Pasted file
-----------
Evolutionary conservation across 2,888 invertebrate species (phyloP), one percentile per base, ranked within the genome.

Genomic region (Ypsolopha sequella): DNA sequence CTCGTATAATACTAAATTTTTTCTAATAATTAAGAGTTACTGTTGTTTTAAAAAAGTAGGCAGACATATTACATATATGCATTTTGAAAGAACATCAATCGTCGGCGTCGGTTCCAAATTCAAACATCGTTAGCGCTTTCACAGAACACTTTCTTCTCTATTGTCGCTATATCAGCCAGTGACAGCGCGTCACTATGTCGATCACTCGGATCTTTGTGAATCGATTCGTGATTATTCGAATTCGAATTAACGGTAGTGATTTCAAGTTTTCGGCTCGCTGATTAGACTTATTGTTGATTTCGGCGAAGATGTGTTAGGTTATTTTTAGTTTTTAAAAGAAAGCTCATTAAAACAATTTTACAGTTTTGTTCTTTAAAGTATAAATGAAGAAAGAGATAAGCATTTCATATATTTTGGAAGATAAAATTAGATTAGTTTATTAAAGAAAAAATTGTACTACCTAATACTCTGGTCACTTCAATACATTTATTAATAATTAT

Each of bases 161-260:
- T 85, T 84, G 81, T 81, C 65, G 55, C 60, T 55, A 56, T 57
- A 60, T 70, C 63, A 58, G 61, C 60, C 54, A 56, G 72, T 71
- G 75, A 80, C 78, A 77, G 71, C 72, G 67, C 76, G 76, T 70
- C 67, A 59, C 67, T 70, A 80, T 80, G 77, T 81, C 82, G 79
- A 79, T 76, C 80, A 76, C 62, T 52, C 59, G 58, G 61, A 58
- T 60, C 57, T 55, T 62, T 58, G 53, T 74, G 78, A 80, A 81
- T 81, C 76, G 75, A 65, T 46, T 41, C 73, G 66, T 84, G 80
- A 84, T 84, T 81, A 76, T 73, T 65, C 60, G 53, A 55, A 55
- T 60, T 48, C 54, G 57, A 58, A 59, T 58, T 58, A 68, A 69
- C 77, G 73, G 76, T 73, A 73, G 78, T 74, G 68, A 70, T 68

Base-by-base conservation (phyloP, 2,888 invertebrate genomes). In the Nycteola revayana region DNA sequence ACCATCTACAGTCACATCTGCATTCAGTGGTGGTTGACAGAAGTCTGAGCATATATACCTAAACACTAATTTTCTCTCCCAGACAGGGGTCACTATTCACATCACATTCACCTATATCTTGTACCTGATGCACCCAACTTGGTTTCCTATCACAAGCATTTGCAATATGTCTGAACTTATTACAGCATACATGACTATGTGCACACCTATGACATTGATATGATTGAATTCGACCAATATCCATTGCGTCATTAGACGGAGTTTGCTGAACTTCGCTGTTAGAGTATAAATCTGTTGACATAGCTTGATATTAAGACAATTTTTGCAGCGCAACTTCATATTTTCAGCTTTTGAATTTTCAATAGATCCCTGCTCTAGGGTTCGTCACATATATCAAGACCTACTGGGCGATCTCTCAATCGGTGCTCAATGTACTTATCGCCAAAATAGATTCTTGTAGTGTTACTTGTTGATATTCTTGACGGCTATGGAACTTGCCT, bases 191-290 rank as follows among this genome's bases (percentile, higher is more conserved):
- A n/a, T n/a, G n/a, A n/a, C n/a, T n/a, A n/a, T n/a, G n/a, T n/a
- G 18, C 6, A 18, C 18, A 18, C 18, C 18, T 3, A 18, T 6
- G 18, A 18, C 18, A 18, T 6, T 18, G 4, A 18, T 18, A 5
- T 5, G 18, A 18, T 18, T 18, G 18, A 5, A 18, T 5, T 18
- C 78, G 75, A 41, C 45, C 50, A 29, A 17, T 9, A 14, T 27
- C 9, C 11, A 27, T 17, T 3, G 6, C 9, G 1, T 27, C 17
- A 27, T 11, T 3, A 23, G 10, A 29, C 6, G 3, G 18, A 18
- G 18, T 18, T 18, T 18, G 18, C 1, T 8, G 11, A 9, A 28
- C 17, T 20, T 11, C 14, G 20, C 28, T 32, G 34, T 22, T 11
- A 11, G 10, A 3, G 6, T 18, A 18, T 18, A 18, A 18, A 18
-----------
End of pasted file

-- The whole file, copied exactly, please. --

Evolutionary conservation across 2,888 invertebrate species (phyloP), one percentile per base, ranked within the genome.

Genomic region (Ypsolopha sequella): DNA sequence CTCGTATAATACTAAATTTTTTCTAATAATTAAGAGTTACTGTTGTTTTAAAAAAGTAGGCAGACATATTACATATATGCATTTTGAAAGAACATCAATCGTCGGCGTCGGTTCCAAATTCAAACATCGTTAGCGCTTTCACAGAACACTTTCTTCTCTATTGTCGCTATATCAGCCAGTGACAGCGCGTCACTATGTCGATCACTCGGATCTTTGTGAATCGATTCGTGATTATTCGAATTCGAATTAACGGTAGTGATTTCAAGTTTTCGGCTCGCTGATTAGACTTATTGTTGATTTCGGCGAAGATGTGTTAGGTTATTTTTAGTTTTTAAAAGAAAGCTCATTAAAACAATTTTACAGTTTTGTTCTTTAAAGTATAAATGAAGAAAGAGATAAGCATTTCATATATTTTGGAAGATAAAATTAGATTAGTTTATTAAAGAAAAAATTGTACTACCTAATACTCTGGTCACTTCAATACATTTATTAATAATTAT

Each of bases 161-260:
- T 85, T 84, G 81, T 81, C 65, G 55, C 60, T 55, A 56, T 57
- A 60, T 70, C 63, A 58, G 61, C 60, C 54, A 56, G 72, T 71
- G 75, A 80, C 78, A 77, G 71, C 72, G 67, C 76, G 76, T 70
- C 67, A 59, C 67, T 70, A 80, T 80, G 77, T 81, C 82, G 79
- A 79, T 76, C 80, A 76, C 62, T 52, C 59, G 58, G 61, A 58
- T 60, C 57, T 55, T 62, T 58, G 53, T 74, G 78, A 80, A 81
- T 81, C 76, G 75, A 65, T 46, T 41, C 73, G 66, T 84, G 80
- A 84, T 84, T 81, A 76, T 73, T 65, C 60, G 53, A 55, A 55
- T 60, T 48, C 54, G 57, A 58, A 59, T 58, T 58, A 68, A 69
- C 77, G 73, G 76, T 73, A 73, G 78, T 74, G 68, A 70, T 68

Base-by-base conservation (phyloP, 2,888 invertebrate genomes). In the Nycteola revayana region DNA sequence ACCATCTACAGTCACATCTGCATTCAGTGGTGGTTGACAGAAGTCTGAGCATATATACCTAAACACTAATTTTCTCTCCCAGACAGGGGTCACTATTCACATCACATTCACCTATATCTTGTACCTGATGCACCCAACTTGGTTTCCTATCACAAGCATTTGCAATATGTCTGAACTTATTACAGCATACATGACTATGTGCACACCTATGACATTGATATGATTGAATTCGACCAATATCCATTGCGTCATTAGACGGAGTTTGCTGAACTTCGCTGTTAGAGTATAAATCTGTTGACATAGCTTGATATTAAGACAATTTTTGCAGCGCAACTTCATATTTTCAGCTTTTGAATTTTCAATAGATCCCTGCTCTAGGGTTCGTCACATATATCAAGACCTACTGGGCGATCTCTCAATCGGTGCTCAATGTACTTATCGCCAAAATAGATTCTTGTAGTGTTACTTGTTGATATTCTTGACGGCTATGGAACTTGCCT, bases 191-290 rank as follows among this genome's bases (percentile, higher is more conserved):
- A n/a, T n/a, G n/a, A n/a, C n/a, T n/a, A n/a, T n/a, G n/a, T n/a
- G 18, C 6, A 18, C 18, A 18, C 18, C 18, T 3, A 18, T 6
- G 18, A 18, C 18, A 18, T 6, T 18, G 4, A 18, T 18, A 5
- T 5, G 18, A 18, T 18, T 18, G 18, A 5, A 18, T 5, T 18
- C 78, G 75, A 41, C 45, C 50, A 29, A 17, T 9, A 14, T 27
- C 9, C 11, A 27, T 17, T 3, G 6, C 9, G 1, T 27, C 17
- A 27, T 11, T 3, A 23, G 10, A 29, C 6, G 3, G 18, A 18
- G 18, T 18, T 18, T 18, G 18, C 1, T 8, G 11, A 9, A 28
- C 17, T 20, T 11, C 14, G 20, C 28, T 32, G 34, T 22, T 11
- A 11, G 10, A 3, G 6, T 18, A 18, T 18, A 18, A 18, A 18